Our Queen by Robert Hardman
Our Queen by Robert Hardman: reviewPhilip Eade delves into a study of Queen Elizabeth II, which interviews a range of people from Tony Blair to David Cameron, and reveals her sense of the absurd: Our Queen by Robert Hardman.
by Philip Eade
Ahead of those by Andrew Marr, Sarah Bradford and Sally Bedell Smith,Our Queen is the first book to mark the Queen’s Diamond Jubilee on February 6 2012, 60 years after the 25-year-old Princess Elizabeth learnt in Kenya that her father George VI had died. Six decades on, as Robert Hardman writes, the Queen remains the most popular figure in British public life by some distance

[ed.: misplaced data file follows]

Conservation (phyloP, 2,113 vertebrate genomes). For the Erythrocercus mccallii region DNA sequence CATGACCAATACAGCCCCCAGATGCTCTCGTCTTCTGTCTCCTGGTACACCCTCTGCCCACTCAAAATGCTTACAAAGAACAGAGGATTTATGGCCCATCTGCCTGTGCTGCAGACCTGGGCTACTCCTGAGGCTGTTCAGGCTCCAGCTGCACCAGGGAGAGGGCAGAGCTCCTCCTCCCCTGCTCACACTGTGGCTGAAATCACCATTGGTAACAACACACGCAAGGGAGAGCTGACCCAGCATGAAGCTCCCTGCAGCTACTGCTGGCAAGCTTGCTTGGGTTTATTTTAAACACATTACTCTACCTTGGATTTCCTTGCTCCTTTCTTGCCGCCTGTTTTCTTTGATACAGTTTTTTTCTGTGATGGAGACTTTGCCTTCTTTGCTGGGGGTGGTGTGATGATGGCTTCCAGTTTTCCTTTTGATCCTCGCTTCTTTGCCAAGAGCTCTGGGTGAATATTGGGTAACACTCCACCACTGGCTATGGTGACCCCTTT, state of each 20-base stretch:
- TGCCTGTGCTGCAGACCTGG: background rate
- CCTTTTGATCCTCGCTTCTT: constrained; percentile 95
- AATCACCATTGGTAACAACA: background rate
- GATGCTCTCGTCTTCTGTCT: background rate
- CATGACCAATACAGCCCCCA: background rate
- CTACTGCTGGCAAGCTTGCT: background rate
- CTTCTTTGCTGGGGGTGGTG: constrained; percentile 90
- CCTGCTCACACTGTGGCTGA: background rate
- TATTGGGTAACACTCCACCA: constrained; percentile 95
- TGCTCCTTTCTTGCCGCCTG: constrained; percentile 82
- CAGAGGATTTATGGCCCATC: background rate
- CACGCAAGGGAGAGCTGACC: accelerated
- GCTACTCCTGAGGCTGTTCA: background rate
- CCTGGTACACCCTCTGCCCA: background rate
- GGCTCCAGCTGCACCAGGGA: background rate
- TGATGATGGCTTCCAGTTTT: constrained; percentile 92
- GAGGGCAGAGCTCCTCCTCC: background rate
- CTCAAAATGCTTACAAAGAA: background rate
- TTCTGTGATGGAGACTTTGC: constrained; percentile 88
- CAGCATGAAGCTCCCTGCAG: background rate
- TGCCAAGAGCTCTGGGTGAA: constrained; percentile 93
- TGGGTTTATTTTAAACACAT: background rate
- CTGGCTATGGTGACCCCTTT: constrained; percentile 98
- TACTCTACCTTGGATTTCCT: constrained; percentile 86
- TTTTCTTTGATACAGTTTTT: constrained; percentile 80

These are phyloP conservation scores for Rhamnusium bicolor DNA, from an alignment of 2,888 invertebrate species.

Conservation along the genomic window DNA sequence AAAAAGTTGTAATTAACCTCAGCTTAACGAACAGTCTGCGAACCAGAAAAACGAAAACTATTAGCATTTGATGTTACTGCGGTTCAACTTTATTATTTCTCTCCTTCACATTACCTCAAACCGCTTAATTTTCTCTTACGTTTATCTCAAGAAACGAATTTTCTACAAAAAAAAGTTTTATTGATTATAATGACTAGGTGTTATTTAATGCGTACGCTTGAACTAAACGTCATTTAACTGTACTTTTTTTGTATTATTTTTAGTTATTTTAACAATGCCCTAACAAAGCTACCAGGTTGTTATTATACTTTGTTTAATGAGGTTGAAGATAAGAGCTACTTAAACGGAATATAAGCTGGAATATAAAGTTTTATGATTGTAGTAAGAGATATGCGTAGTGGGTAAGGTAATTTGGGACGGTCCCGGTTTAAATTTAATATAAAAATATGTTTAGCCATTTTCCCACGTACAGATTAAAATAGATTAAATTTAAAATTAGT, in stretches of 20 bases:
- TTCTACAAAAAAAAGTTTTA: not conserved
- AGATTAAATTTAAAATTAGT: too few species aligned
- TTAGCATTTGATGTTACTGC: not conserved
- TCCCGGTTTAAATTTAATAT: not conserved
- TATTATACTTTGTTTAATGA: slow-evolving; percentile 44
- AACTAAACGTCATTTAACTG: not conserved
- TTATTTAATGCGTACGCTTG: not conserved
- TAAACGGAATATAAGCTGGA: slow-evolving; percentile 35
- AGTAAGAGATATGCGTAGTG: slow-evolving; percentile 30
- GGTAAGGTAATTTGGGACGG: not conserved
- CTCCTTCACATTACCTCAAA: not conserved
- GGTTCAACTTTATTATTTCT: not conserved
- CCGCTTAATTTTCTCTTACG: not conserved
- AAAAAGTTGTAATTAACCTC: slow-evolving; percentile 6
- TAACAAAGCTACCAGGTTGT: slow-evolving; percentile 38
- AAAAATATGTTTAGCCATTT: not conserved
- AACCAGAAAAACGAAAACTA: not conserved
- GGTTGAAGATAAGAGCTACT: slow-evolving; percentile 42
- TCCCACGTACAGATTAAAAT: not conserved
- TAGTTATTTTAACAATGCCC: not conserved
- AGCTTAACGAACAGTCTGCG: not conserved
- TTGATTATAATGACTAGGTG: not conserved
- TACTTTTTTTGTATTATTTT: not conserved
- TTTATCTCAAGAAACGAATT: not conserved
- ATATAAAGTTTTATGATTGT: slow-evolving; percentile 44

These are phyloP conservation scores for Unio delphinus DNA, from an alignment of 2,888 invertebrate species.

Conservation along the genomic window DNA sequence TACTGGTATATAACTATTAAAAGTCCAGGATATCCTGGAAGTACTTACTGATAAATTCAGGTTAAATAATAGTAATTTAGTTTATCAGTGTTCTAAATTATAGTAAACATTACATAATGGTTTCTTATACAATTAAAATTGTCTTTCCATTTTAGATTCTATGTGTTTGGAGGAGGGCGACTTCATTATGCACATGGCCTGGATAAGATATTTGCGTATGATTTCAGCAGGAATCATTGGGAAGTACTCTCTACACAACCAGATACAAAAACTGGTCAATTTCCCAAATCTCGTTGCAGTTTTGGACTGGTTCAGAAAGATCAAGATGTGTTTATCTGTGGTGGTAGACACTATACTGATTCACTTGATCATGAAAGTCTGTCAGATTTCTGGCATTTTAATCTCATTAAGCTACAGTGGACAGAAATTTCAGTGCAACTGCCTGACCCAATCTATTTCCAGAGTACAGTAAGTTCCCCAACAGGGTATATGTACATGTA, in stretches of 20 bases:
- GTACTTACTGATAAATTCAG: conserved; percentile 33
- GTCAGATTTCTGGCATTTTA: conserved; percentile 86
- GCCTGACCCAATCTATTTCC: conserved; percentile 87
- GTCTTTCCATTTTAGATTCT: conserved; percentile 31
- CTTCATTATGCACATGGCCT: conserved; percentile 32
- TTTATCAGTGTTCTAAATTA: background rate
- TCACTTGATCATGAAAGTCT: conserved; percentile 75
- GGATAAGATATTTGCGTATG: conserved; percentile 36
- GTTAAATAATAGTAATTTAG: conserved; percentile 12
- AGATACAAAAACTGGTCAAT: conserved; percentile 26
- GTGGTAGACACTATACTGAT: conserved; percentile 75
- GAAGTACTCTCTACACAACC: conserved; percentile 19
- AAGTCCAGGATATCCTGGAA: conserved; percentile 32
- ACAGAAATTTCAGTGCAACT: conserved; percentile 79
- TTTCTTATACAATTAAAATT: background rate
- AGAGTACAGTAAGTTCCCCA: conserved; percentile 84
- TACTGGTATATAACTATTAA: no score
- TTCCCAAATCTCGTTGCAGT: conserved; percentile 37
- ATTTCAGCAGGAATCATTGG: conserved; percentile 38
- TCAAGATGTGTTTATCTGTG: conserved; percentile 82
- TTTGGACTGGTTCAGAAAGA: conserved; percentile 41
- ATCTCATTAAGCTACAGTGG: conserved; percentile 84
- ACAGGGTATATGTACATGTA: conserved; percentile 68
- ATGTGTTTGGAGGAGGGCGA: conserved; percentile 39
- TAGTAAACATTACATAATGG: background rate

In a reign so far spanning 12 British prime ministers, 12 American presidents and six popes, he calculates that she has travelled farther and met more foreign leaders than all her predecessors put together, and “personally met” getting on for four million people.
Rather than a biography, Hardman has opted for “a portrait of our Queen today”, as he puts it. A reporter on royalty for more than 20 years, Hardman knows his subject intimately and has used his enviable access to produce a richly detailed and thoughtful account. However, his themed structure means the story jumps around a lot, and his closeness to his sources may have diminished his detachment.
Because the Queen rarely reveals her thoughts, moreover, aspects of her character remain opaque. Her cook won’t even let on what her favourite food is – lest she be served nothing else by her hosts. But there is plenty to interest royal watchers.